The Strange, Symbiotic Relationship between "Hobby" and "Commercial"

"What is the worst that could happen if I got your tools for free?" I asked. "I give up" said the sales rep. "I would design in your product to my product, is that so horrible that you have keep these tools from me?" --Chuck

The whole aspect of "hobby electronics" or "Do-It-Yourself" (DIY) electronics is in trouble. Worse it is treated somewhat as a bane by most electronics distributors and manufacturers.

The trouble stems from the fact that it is very difficult to build things without specialized tools these days, and those tools, while inexpensive to manufacture are encumbered by a large number of expensive licensing problems. Nowhere is this more evident than programmable logic.

Let's go back for a moment 25 years to the mid to late 70's and early 80's. This was when one of the greatest single revolutions since the industrial revolution really got started. It was the "tech" revolution, the dawn of the Silicon Age. I was in college then and one could build a computer from parts that you bought at Radio Shack. Yes, that same store that now has only a token set of components was actually stocking an acceptable number of both general purpose and specialized integrated circuits. In addition to soldering irons, wire, etc.

At that time, people working in "real" jobs worked at home and in their garages with this incredibly neat technology to build computers. These "hobbyists" and "amateurs" as they were labeled were sowing the seeds of what today is a multi-billion dollar industry. They could do this because an old used oscilloscope, some logic chips, power supply, and a soldering iron could be had for the princely sum of about $250.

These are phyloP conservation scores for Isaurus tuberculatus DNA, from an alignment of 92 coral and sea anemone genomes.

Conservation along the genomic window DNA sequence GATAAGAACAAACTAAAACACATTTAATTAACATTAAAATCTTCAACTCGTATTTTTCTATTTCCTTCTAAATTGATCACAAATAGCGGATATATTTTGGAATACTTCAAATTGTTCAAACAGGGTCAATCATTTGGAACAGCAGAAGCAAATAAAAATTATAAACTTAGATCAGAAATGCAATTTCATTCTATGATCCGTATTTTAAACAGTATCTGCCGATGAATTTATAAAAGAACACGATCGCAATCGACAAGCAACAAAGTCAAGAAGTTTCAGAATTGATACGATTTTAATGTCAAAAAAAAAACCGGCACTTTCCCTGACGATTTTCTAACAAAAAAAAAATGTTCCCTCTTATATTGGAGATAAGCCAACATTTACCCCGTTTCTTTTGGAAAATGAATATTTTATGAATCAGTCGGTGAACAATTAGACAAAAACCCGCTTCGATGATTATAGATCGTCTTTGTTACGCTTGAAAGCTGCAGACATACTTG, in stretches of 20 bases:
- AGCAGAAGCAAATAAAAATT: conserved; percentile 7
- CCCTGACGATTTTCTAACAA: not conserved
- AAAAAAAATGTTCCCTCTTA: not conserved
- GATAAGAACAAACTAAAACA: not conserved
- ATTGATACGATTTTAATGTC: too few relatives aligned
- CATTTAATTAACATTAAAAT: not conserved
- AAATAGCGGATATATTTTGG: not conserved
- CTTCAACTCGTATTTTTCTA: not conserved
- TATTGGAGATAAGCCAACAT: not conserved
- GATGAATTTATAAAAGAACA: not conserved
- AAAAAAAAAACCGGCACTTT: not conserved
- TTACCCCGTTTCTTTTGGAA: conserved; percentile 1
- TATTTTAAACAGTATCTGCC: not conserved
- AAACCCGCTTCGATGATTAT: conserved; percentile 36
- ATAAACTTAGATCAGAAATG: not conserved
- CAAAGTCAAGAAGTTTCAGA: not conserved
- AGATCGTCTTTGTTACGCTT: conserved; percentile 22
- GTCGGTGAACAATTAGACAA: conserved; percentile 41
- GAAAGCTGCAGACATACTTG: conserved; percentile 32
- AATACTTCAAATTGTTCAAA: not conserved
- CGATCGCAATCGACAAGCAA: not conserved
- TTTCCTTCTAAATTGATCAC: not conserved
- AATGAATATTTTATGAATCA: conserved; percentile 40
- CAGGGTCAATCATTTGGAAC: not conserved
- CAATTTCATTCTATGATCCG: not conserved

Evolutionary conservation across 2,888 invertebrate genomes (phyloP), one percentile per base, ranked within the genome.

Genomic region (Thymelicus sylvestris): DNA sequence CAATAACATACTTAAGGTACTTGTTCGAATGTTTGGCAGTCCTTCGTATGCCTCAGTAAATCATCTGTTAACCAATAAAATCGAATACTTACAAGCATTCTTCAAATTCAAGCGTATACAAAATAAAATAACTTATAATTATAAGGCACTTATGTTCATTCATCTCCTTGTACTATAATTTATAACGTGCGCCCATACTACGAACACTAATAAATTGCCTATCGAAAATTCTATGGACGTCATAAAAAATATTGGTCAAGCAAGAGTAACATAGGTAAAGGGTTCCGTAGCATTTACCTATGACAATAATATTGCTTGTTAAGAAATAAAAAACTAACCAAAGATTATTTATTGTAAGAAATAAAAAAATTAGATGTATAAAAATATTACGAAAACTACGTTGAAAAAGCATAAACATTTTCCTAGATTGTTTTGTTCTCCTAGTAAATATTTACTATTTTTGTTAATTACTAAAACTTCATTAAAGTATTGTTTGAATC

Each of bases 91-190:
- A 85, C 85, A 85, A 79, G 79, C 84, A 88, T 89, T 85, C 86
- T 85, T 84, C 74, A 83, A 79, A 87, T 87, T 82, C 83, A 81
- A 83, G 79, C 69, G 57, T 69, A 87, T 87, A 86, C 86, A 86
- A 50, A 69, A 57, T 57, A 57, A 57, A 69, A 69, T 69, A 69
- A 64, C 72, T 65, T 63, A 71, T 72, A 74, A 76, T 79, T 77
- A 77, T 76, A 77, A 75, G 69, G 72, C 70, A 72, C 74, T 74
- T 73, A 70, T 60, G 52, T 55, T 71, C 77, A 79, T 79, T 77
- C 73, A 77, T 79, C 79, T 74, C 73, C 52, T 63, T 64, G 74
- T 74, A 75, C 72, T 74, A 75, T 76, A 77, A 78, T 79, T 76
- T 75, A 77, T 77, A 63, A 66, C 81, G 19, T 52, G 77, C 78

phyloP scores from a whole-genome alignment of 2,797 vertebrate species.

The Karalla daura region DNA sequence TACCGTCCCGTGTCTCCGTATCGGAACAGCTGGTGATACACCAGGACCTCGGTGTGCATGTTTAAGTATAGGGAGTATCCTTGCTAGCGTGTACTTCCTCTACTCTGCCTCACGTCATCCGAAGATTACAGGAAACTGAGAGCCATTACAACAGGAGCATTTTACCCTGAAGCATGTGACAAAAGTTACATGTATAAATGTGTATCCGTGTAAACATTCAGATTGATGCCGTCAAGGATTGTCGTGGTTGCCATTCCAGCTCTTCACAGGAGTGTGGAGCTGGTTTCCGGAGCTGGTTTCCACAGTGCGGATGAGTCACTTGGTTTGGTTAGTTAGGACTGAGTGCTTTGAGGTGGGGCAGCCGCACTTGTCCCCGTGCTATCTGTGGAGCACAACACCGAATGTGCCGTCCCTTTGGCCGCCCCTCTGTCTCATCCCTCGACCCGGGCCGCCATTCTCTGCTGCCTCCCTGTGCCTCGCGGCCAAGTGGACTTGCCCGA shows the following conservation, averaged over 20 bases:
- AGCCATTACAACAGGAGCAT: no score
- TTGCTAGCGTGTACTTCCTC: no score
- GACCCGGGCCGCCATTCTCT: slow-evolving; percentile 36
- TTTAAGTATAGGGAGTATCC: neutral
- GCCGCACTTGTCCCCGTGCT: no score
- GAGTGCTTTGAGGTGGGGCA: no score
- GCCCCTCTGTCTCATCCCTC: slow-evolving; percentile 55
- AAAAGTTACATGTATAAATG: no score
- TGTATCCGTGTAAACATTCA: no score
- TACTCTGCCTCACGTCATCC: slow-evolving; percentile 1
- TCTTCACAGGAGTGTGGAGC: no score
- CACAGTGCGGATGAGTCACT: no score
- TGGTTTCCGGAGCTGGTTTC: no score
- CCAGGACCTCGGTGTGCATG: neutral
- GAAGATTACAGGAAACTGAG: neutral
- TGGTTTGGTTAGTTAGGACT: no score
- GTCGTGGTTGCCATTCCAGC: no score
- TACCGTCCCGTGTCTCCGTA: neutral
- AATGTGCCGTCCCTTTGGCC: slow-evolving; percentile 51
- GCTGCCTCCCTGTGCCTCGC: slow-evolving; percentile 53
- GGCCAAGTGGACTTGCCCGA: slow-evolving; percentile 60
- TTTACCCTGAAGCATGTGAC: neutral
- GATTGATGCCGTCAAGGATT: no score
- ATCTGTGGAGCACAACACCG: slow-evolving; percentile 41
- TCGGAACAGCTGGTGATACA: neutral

The nice thing about being a hobbyist (even if during the day in your "real job" you are a Nobel Prize winning scientist) is that there is nothing but your imagination to guide and inspire you. This means that you think "out of the box" because there is no box, just neat stuff to use to build even neater stuff. 

The ability to innovate on a budget however is today serious compromised by two primary factors:

Let's give two examples of the problem (one of the names has been changed to protect the stupid :-)

Dummy Electronics

Dummy Electronics manufacturers a chip that does a zillion wonderful things. They sell the chip to people to incorporate into their products. They also sell a bunch of tools that run on a computer that you must have to use their chips, further they won't tell you enough about how their chips work so that one could write their own tools. 

The tools cost at least $500 per year to license are themselves buggy and only run on a buggy, but widely available operating system. 

So let us ask ourselves what is going on here?  Dummy Electronics is attempting to keep people from using their parts by forcing them to use painful solutions or none at all. Recipe for disaster.

Microchip Electronics

Microchip manufacturers a series of chips (PIC Microcontrollers) that can do a zillion wonderful things. They sell the chip to people who incorporate them into interesting products. They also give away the tools that you need to program their chips.